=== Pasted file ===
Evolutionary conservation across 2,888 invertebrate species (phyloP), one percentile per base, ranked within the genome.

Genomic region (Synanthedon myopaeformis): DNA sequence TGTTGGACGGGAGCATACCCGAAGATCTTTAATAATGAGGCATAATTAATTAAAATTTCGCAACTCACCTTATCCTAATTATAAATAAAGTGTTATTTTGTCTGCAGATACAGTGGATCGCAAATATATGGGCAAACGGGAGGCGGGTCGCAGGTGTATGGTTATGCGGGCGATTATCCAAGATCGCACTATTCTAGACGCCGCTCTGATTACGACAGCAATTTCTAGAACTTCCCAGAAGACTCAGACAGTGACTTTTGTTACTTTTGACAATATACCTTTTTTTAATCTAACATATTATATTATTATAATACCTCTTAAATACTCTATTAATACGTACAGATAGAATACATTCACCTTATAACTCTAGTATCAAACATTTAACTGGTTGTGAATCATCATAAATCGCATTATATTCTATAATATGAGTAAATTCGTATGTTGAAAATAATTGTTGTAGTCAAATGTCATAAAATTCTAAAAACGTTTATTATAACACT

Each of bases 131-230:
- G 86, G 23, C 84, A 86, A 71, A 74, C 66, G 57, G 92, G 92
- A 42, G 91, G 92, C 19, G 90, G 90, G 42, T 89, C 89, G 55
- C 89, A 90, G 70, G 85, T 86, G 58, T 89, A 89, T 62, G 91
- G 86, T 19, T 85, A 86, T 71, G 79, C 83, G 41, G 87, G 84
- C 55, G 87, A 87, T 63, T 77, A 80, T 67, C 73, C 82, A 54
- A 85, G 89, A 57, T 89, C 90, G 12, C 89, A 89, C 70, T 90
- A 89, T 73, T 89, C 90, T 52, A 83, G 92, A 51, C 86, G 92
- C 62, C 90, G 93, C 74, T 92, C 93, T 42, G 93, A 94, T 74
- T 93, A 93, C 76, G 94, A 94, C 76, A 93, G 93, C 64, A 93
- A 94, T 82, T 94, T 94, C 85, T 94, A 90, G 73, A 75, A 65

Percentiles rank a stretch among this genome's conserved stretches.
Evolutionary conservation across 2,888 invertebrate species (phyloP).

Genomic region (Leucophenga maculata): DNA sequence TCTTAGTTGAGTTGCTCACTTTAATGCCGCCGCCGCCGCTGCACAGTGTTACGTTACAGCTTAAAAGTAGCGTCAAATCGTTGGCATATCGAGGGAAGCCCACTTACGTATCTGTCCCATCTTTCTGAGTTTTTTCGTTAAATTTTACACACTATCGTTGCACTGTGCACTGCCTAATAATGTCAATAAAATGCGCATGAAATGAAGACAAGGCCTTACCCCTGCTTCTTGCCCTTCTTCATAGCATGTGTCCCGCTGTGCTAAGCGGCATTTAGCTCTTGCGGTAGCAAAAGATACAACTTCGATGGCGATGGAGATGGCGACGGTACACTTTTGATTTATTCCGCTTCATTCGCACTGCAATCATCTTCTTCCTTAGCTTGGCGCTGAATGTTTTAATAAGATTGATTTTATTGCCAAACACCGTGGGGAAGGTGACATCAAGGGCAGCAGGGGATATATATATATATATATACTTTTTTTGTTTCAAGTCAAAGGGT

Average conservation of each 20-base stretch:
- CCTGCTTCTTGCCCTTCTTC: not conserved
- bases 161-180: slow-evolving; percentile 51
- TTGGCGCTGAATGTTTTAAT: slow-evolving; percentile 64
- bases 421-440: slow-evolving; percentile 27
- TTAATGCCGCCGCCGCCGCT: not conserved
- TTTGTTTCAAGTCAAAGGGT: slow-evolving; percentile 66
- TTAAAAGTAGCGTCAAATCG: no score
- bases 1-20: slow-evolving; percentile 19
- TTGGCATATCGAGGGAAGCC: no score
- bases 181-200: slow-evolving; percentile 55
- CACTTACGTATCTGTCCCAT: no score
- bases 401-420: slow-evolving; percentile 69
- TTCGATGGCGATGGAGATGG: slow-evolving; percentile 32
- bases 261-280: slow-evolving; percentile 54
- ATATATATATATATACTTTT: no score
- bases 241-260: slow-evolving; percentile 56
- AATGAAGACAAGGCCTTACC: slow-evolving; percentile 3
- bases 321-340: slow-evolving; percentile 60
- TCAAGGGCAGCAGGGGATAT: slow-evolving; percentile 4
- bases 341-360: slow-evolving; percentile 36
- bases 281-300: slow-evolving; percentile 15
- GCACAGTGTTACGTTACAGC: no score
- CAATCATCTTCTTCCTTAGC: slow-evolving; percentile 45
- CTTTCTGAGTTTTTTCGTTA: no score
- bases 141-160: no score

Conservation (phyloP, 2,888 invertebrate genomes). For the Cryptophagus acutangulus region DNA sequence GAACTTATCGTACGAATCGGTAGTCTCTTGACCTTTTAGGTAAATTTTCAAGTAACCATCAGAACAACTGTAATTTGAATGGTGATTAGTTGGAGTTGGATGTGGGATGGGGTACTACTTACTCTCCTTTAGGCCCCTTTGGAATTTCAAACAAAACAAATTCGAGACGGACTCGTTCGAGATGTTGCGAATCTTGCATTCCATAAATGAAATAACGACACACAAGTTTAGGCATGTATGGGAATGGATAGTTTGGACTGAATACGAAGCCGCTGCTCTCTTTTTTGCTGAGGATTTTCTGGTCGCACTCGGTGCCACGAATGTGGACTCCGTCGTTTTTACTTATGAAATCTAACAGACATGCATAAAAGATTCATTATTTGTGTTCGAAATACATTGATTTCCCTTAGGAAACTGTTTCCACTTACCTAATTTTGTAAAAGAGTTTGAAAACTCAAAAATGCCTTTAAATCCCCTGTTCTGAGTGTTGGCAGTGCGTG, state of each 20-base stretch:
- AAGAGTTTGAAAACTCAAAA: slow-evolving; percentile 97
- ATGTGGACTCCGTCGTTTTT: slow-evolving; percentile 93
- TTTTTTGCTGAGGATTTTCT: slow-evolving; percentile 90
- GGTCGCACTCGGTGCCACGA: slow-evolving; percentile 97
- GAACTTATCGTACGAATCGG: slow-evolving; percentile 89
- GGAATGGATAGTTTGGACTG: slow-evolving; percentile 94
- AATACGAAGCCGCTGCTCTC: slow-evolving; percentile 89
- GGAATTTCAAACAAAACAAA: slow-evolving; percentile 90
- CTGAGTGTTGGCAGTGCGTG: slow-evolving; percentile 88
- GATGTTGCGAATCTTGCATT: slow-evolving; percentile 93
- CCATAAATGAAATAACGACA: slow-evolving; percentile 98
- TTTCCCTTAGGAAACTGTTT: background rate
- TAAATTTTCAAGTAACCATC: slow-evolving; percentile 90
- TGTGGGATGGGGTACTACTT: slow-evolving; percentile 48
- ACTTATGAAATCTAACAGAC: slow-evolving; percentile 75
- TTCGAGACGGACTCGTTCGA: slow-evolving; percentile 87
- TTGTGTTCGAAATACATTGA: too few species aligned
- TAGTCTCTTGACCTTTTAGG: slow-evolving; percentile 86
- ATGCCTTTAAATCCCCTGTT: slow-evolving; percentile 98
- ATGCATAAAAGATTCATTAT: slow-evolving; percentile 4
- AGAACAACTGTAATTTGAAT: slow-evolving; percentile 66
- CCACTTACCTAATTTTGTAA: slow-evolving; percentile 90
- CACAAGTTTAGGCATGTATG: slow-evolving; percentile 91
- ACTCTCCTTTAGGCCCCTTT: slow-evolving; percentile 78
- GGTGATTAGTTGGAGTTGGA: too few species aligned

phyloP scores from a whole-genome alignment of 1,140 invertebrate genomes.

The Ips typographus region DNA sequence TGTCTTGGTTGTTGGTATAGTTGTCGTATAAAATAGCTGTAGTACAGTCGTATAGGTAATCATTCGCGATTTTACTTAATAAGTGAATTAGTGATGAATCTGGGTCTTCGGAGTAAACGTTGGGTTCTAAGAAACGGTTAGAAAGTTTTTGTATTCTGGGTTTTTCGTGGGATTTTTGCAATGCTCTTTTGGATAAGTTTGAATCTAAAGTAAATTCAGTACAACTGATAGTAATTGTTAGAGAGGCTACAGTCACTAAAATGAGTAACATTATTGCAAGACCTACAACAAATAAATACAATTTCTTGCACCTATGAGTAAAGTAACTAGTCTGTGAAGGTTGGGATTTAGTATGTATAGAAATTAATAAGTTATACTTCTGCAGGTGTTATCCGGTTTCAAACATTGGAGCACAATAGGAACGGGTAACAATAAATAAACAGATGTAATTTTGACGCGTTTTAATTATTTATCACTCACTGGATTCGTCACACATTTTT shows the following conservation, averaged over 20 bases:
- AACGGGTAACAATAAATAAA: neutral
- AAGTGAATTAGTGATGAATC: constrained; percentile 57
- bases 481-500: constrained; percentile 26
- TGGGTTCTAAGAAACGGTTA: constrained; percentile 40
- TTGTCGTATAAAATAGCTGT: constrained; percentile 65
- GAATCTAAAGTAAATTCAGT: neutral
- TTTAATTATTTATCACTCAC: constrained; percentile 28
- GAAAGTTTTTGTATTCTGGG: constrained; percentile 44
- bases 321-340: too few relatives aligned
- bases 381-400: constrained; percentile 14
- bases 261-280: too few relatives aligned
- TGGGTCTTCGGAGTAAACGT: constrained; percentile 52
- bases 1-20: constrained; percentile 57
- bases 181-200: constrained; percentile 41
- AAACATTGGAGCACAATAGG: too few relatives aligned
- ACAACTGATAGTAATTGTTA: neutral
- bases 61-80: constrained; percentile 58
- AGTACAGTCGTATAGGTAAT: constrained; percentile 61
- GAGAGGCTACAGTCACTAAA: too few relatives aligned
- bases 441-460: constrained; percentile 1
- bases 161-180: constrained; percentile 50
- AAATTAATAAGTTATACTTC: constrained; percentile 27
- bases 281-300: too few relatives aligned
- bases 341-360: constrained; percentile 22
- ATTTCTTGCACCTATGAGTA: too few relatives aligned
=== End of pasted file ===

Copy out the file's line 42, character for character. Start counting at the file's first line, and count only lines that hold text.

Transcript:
- bases 141-160: no score